Saudi Women
Women react as they mourn the death of Hassan al-Haj, one of Hezbollah's top commanders who was killed fighting alongside Syrian army forces in Idlib province, during his funeral in his hometown of al-Luwaizeh, southern Lebanon October 12, 2015. Lebanon's Hezbollah on Monday buried a commander described as the group's most important military figure to be killed in the four-year-long Syrian war. Hassan al-Haj was killed in Idlib province in northwestern Syria, where the Iranian-backed group is fighting Syrian rebels in an offensive in support of President Bashar al-Assad and backed by Russian air strikes. REUTERS/Ali Hashisho

Saudi authorities have warned Hajj service companies that they will be fined up to SR100,000 (around $26,681) in case there is any delay in the departure of pilgrims. The deadline has been set at the 15th day of the Islamic month of Muharram (Oct. 29).

“The companies will be slapped a fine between SR25,000 and SR100,000, and the punishment will be more if they are found repeatedly violating the rule,” Arab News quoted an official statement from the directorate general of immigration.

The directorate has also warned that the fine amount will be multiplied by the number of pilgrims who fail to depart the Kingdom. Following the Sunday announcement, there is reportedly a huge rush at departure points in Madinah.

Meanwhile, some Makkah residents fear there is so much garbage left in the holy sites by Hajj 2015 pilgrims that it won’t be possible to clean it up until Hajj 2016. The residents have already lodged their complaints to the municipality.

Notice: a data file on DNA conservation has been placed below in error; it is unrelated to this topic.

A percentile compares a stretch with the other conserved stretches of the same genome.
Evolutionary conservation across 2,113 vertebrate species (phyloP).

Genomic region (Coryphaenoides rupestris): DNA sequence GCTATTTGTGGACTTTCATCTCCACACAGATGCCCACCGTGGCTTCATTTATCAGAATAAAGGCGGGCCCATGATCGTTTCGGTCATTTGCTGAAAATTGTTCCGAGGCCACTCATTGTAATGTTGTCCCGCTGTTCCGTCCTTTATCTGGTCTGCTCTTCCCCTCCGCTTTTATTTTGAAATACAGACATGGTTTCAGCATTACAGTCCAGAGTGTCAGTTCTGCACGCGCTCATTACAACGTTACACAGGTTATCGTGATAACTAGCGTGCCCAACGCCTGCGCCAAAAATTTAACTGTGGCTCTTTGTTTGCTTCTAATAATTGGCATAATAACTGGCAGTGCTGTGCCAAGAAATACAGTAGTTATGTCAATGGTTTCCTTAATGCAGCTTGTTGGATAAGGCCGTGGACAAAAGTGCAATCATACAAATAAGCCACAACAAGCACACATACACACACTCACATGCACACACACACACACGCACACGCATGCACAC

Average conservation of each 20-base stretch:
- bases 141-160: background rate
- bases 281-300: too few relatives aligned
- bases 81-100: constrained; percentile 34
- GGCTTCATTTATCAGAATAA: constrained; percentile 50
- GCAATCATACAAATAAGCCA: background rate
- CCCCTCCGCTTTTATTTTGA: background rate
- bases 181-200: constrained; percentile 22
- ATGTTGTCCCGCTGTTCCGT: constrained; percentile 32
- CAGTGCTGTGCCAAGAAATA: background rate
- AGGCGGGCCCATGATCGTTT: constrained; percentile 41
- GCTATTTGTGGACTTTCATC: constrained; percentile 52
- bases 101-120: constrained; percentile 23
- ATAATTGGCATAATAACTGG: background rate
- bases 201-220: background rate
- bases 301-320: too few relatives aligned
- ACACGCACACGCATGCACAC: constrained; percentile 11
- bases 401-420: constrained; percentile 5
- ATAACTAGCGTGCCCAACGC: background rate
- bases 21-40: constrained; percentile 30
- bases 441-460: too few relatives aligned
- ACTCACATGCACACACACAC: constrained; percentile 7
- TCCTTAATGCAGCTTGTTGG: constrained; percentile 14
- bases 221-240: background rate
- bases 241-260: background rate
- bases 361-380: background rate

According to estimates by the Ministry of Hajj’s Madinah office, 525,483 pilgrims have left by air or land routes. Reports have suggested that 35,322 people have left through land routes while over 322,661 people have left from Prince Mohammad bin Abdul Aziz International Airport in Madinah.

According to Mohammad Al-Bijawi, director general of the Ministry of Hajj’s office in Madinah, the office is working on sending off every pilgrim according to the schedule. Bijawi has said the departure process has been going on smoothly in accordance with the operational plan, Saudi Gazette reported.

Those who fail to depart the Kingdom by the deadline would be termed as “overstayers,” and they have to deal with legal actions against them.